Saturday, November 30, 2019

Introduction Essays (4231 words) - Object-oriented Programming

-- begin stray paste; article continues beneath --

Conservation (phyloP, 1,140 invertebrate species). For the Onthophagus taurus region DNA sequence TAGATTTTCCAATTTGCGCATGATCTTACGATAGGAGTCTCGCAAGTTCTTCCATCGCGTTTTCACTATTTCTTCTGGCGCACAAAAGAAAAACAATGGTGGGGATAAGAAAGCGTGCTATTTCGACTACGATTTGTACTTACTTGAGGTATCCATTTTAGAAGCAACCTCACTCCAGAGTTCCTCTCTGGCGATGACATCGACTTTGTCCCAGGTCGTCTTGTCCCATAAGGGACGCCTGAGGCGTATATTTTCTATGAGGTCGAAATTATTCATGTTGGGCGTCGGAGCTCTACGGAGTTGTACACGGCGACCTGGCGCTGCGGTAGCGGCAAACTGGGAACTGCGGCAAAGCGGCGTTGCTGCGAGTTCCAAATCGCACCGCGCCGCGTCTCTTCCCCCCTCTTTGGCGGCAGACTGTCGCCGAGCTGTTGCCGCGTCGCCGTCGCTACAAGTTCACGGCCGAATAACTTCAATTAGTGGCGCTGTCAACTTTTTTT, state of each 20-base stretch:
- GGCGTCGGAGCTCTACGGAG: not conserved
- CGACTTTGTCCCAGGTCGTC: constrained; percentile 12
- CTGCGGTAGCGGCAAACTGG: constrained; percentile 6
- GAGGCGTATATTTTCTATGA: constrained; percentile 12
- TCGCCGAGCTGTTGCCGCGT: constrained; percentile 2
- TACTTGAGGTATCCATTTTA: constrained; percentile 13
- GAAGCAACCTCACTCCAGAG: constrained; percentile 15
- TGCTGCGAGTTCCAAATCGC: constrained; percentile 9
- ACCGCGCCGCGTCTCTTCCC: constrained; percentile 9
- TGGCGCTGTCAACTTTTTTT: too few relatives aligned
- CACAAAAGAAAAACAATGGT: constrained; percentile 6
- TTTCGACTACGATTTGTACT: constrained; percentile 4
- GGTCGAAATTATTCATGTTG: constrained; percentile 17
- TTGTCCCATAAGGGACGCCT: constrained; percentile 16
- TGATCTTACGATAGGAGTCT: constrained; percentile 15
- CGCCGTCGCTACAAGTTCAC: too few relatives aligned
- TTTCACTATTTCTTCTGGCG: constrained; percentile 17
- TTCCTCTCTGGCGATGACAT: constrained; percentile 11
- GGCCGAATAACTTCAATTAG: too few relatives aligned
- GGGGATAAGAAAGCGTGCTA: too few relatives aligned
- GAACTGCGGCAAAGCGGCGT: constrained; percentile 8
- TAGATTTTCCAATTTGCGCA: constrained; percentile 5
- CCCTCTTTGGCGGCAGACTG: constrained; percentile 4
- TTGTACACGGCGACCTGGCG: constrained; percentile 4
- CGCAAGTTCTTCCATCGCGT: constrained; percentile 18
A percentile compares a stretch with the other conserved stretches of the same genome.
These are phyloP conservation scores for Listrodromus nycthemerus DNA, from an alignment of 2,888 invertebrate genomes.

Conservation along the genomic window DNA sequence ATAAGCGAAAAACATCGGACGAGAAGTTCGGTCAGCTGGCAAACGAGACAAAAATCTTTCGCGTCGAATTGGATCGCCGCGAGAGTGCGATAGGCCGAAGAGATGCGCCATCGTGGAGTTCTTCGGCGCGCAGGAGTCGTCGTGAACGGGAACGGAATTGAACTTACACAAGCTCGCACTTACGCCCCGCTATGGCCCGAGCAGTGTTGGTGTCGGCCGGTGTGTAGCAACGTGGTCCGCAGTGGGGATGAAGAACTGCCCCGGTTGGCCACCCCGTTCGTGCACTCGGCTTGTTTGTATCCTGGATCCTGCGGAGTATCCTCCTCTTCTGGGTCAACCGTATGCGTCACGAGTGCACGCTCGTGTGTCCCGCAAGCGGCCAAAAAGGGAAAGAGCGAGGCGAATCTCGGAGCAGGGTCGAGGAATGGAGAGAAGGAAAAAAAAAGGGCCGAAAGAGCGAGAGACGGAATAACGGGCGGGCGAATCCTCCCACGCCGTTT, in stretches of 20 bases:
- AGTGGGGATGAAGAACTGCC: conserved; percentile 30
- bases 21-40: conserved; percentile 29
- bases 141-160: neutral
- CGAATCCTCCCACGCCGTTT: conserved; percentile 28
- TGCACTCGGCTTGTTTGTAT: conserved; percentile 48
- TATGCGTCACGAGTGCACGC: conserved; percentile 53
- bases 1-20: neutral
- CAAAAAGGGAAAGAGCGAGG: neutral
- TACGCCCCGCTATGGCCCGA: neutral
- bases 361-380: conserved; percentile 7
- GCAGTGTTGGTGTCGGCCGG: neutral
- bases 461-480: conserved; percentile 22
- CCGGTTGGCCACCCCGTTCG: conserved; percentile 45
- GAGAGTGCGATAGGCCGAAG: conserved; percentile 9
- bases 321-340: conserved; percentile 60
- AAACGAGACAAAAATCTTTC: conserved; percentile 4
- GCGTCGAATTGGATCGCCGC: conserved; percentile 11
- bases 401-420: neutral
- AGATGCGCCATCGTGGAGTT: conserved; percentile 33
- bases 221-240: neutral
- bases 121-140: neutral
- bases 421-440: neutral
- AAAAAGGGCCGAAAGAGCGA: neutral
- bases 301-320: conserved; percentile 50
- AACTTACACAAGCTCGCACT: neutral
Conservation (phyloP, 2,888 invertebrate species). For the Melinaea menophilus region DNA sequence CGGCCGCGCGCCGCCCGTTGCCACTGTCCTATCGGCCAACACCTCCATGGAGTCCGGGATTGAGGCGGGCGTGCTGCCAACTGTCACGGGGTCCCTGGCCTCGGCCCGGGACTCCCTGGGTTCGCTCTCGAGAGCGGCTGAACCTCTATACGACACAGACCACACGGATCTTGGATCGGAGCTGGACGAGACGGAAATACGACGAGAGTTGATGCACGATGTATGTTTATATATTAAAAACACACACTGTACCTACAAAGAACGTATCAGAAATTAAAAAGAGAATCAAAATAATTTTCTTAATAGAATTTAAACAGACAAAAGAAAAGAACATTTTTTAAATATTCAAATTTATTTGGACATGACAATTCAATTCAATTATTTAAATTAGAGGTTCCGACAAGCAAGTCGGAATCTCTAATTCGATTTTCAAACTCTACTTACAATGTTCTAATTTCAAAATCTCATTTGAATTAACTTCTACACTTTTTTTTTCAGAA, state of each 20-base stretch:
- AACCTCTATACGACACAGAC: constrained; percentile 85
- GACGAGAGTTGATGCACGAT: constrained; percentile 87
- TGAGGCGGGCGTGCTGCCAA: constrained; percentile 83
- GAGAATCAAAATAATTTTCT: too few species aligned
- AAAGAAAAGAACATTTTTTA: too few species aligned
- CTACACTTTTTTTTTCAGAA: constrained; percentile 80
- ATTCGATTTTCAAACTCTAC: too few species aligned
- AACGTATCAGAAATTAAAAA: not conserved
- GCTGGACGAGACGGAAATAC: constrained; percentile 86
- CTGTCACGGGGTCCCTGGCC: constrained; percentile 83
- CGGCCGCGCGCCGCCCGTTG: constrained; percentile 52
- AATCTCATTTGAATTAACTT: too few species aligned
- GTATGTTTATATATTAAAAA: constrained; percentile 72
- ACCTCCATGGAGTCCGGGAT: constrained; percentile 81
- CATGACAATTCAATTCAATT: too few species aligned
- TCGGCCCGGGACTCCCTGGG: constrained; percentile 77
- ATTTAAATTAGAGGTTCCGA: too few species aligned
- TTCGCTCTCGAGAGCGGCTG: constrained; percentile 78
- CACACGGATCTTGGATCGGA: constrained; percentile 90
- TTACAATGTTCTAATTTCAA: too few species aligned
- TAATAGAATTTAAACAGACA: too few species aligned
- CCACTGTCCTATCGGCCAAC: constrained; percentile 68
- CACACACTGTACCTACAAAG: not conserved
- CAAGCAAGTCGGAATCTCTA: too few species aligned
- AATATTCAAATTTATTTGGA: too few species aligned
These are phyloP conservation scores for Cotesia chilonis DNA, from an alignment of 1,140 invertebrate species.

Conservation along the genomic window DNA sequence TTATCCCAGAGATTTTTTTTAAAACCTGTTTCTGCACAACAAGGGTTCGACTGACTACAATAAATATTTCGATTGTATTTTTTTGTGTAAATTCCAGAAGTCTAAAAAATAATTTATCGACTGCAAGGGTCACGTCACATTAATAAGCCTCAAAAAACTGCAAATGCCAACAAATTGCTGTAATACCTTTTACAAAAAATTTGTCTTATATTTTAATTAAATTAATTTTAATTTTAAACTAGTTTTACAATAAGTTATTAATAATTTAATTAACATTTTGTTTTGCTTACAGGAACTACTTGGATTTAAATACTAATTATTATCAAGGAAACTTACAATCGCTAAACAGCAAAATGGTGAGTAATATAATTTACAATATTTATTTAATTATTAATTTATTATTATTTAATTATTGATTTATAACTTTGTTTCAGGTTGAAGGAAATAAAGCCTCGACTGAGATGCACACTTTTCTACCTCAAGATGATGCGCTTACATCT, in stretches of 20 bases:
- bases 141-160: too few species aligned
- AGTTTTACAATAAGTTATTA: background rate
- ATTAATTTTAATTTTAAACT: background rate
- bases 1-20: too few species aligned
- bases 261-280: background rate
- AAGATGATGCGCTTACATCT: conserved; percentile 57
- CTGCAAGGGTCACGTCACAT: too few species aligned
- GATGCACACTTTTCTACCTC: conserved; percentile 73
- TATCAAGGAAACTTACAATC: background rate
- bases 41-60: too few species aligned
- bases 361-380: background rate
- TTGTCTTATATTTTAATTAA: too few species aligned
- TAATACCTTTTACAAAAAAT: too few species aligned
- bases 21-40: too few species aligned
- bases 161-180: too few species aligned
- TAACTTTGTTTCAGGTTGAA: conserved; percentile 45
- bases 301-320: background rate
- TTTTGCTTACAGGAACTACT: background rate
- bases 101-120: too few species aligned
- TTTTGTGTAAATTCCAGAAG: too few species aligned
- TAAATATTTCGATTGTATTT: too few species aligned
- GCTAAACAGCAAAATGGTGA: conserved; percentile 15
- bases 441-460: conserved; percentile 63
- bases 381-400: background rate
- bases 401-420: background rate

Introduction -------------------------------------------------------------------------------- Sather is an object oriented language designed to be simple, efficient, safe, and non-proprietary. It aims to meet the needs of modern research groups and to foster the development of a large, freely available, high-quality library of efficient well-written classes for a wide variety of computational tasks. It was originally based on Eiffel but now incorporates ideas and approaches from several languages. One way of placing it in the 'space of languages' is to say that it attempts to be as efficient as C, C++, or Fortran, as elegant but safer than Eiffel or CLU, and to support higher-order functions as well as Common Lisp, Scheme, or Smalltalk. Sather has garbage collection, statically-checked strong (contravariant) typing, multiple inheritance, separate implementation and type inheritance, parameterized classes, dynamic dispatch, iteration abstraction, higher-order routines and iters, exception handling, assertions, preconditions, postconditions, and class invariants. Sather code can be compiled into C code and can efficiently link with object files of other languages. pSather, the parallel and distributed extension, presents a shared memory abstraction to the programmer while allowing explicit placement of data and threads. Sather and the ICSI Sather compiler have a very unrestrictive license aimed at encouraging contribution to the public library without precluding the use of Sather for proprietary projects. This chapter will provide a basic introduction for new users, pointing to sources of information about the language and the compiler. It also contains a summary of Sather features - for those familiar with another object-oriented language, this section provides an overview of the key features of Sather. 1.1 Acknowledgements This text has its roots in the Sather 1.1 specification, the Eclectic tutorial and Holger's iterator tutorial. This document also contains several organizational ideas and some text from S. Omohundro's originally planned Sather book. This text has benefitted from corrections, comments and suggestions from several people including Cary D. Renzema, Jerome Feldman, Claudio Fleiner and Arno Jacobsen. Particular thanks to Cary, Arno and Feldman for detailed error reports. Arno also made several suggestions regarding terminology and examples that have been incorporated. 1.2 How to read this Document This document is meant to be a complete description of Sather 1.1, and is intended as an introduction to the language for a person with some programming background. It is more expository in nature than the specification and contains sections that motivate particular aspects of the language, such as the overloading rules. In addition, it deals with some more abstract design issues that arise when programming in Sather (such as the effect of the contra-variant subtyping rule). 1.3 Sources of Information This section briefly introduces some concepts important to Sather that the reader may not have been exposed to in C++ [2]. It isn't meant as a complete language tutorial. More information of a tutorial nature is available from the WWW page: At the time of this writing, the only compiler implementing the 1.1 language specification is available from ICSI. It is freely available, includes source for class libraries and the compiler, and compiles into ANSI C. This compiler has been ported to a wide range of UNIX and PC operating systems. 1.4 Obtaining the Compiler The ICSI Sather 1.1 compiler can be obtained by anonymous ftp at /pub/sather Other sites also mirror the Sather distribution. The distribution includes installation instructions, 'man' pages, the standard libraries and source for the compiler (in Sather). Documentation, tutorials and up-to-date information are also available at the Sather WWW page: ICSI also maintains a library of contributed Sather code at this page. There is a newsgroup devoted to Sather: comp.lang.sather There is also a Sather mailing list if you wish to be informed of Sather releases; to subscribe, send email to: [emailprotected] It is not necessary to be on the mailing list if you read the Sather newsgroup. 1.4.1 How do I ask questions? If it appears to be a problem that others would have encountered (on platform 'X', I tried to install it but the it failed to link with the error 'Y'), then the newsgroup is a good place to ask. If you have problems with the compiler or questions that are not of general interest, mail to one of [emailprotected] [emailprotected] This is also where you want to send bug reports. 1.5 Summary of Features This section provides a summary of Sather's features, with particular attention to features that are not found in

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